Using the HiWish Program

The HiRISE instrument on the Mars Reconnaissance Orbiter (MRO) is a powerful camera that is capable of imaging the Martian surface at a scale of up to 25 cm/px (10 inches/px) from its orbital height of 300 km. This allows us to see and interpret objects as small as a living room coffee table from space! Although in heavy use as a research tool, the camera's operators at the University of Arizona allow outside scientists and members of the general public to submit imaging requests through the HiWish program.. A small number of these requests are incorporated into HiRISE's regular imaging schedule and made available to the requester. This means that you too can act as an instrument targeting scientist for a day!

NASA's operations budget is very tight and for missions to continue receiving funding, they need to demonstrate that they are still returning exciting new scientific data. This means that HiRISE is heavily booked in its primary role as a scientific instrument. Only a handful of HiWish requests are selected during each planning cycle, and nearly all of these images are selected on their scientific merit. When submitting a HiWish request, you will need to fill out a 1000 character mini-essay describing why the target has scientific merit. Picking a target just because it is scenic will likely mean that your image sits in a queue forever.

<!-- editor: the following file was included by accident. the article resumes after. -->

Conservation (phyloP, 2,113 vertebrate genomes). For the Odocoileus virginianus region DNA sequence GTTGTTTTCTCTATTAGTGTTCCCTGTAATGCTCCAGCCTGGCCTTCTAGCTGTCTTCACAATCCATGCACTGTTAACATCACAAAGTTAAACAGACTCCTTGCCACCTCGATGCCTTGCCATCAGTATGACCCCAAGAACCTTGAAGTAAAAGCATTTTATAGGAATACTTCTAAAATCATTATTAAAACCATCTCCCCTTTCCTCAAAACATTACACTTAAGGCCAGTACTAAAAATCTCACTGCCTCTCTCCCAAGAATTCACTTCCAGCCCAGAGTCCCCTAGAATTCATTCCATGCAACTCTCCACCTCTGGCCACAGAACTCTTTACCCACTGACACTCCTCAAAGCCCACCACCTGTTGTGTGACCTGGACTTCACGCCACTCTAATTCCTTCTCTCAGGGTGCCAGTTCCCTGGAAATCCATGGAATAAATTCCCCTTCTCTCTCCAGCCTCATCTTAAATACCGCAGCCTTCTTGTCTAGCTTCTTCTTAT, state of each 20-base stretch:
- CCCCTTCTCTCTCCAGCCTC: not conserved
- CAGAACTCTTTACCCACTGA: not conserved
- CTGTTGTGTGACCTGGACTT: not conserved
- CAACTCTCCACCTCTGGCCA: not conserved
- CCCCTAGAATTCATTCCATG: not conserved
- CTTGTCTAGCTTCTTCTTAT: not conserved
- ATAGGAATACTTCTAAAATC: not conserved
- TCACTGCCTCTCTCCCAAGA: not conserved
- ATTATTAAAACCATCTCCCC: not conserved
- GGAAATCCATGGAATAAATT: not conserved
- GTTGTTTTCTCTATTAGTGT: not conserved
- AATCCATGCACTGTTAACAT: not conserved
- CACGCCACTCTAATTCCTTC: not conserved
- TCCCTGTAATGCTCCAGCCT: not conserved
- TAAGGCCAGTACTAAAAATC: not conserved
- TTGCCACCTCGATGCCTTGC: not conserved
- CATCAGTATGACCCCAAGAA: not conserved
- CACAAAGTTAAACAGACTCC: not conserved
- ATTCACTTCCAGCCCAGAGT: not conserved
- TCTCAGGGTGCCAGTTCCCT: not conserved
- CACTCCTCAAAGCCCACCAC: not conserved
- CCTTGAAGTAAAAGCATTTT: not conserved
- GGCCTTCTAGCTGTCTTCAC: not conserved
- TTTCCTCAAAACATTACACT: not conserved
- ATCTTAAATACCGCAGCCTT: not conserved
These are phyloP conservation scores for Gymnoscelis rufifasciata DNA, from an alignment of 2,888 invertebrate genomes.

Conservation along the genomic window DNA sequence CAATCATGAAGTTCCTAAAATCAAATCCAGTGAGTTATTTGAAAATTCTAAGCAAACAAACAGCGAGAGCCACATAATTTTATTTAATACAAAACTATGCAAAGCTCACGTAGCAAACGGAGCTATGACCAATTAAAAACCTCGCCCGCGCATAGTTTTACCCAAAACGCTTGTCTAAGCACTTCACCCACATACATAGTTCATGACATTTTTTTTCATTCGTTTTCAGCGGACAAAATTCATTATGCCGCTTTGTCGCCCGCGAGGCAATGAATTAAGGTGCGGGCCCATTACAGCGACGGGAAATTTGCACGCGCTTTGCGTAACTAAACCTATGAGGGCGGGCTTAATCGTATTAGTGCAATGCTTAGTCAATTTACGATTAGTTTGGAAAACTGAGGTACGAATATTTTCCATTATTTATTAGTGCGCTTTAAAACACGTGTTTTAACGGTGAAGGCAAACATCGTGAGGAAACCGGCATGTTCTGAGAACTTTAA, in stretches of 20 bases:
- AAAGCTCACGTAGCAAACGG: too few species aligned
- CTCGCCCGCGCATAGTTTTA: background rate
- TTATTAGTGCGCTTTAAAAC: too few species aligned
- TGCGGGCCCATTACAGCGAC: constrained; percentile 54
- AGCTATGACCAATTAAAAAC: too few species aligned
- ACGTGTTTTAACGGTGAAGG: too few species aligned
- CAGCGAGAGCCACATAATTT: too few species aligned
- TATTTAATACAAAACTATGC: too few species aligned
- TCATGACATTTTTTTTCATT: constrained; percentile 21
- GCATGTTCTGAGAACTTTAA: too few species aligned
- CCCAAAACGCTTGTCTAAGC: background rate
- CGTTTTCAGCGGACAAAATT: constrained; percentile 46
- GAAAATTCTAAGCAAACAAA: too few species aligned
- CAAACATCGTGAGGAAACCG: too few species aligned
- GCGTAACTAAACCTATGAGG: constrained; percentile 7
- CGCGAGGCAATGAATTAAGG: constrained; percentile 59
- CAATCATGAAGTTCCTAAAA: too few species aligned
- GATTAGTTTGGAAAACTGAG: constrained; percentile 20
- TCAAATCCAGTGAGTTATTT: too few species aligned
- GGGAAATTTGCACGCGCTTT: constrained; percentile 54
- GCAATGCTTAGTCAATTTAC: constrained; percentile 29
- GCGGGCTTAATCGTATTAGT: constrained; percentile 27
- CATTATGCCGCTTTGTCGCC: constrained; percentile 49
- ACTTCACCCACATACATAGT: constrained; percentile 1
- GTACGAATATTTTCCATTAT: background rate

Imaging rationales that are submitted to the HiWish program are not made public, and unfortunately this deprives us of models for writing a successful justification. To provide a model for using the HiWish program, I have organized a list of successful HiWish requests I have written. Most of these requests were submitted to help my research, but others were submitted for fun. I am not sure how my percentage of succesful requests compares to other people submitting requests, and I have also been fortunate enough to be in contact with two members of the image scheduling team. So your mileage may vary when using my requests as a template.

However, even successful requests may sit around in the queue for a while. A year or two between submission and selection is not uncommon. There might be a few reasons for this. An important one is available data volume. The amount of bandwidth available for HiRISE observations varies based on several factors. These could be Mars' distance from Earth (further distance = more time to transmit data = less data recieved during a Deep Space Network downlink session), the time of season where you want to observe (terrains may be heavily shadowed at the time of day MRO flies over), and the need to use the MRO as a data relay for surface missions.

General Strategies for Writing A HiWish Request

"Data Holes"

MRO commonly pulls double duty as a communications relay for landed missions. When in communications with those missions, the satellite is usually oriented in a way that prevents it from pointing HiRISE at the surface. Rotating into and out of this orientation takes a few minutes, meaning there are several longitude swaths that are relatively poorly imaged in comparison to the rest of the Martian surface. These swaths are referred to as data holes. Currently, two data holes are present on the Martian surface, which may slow your request's progress through the queue.

Page updated: June 9, 2022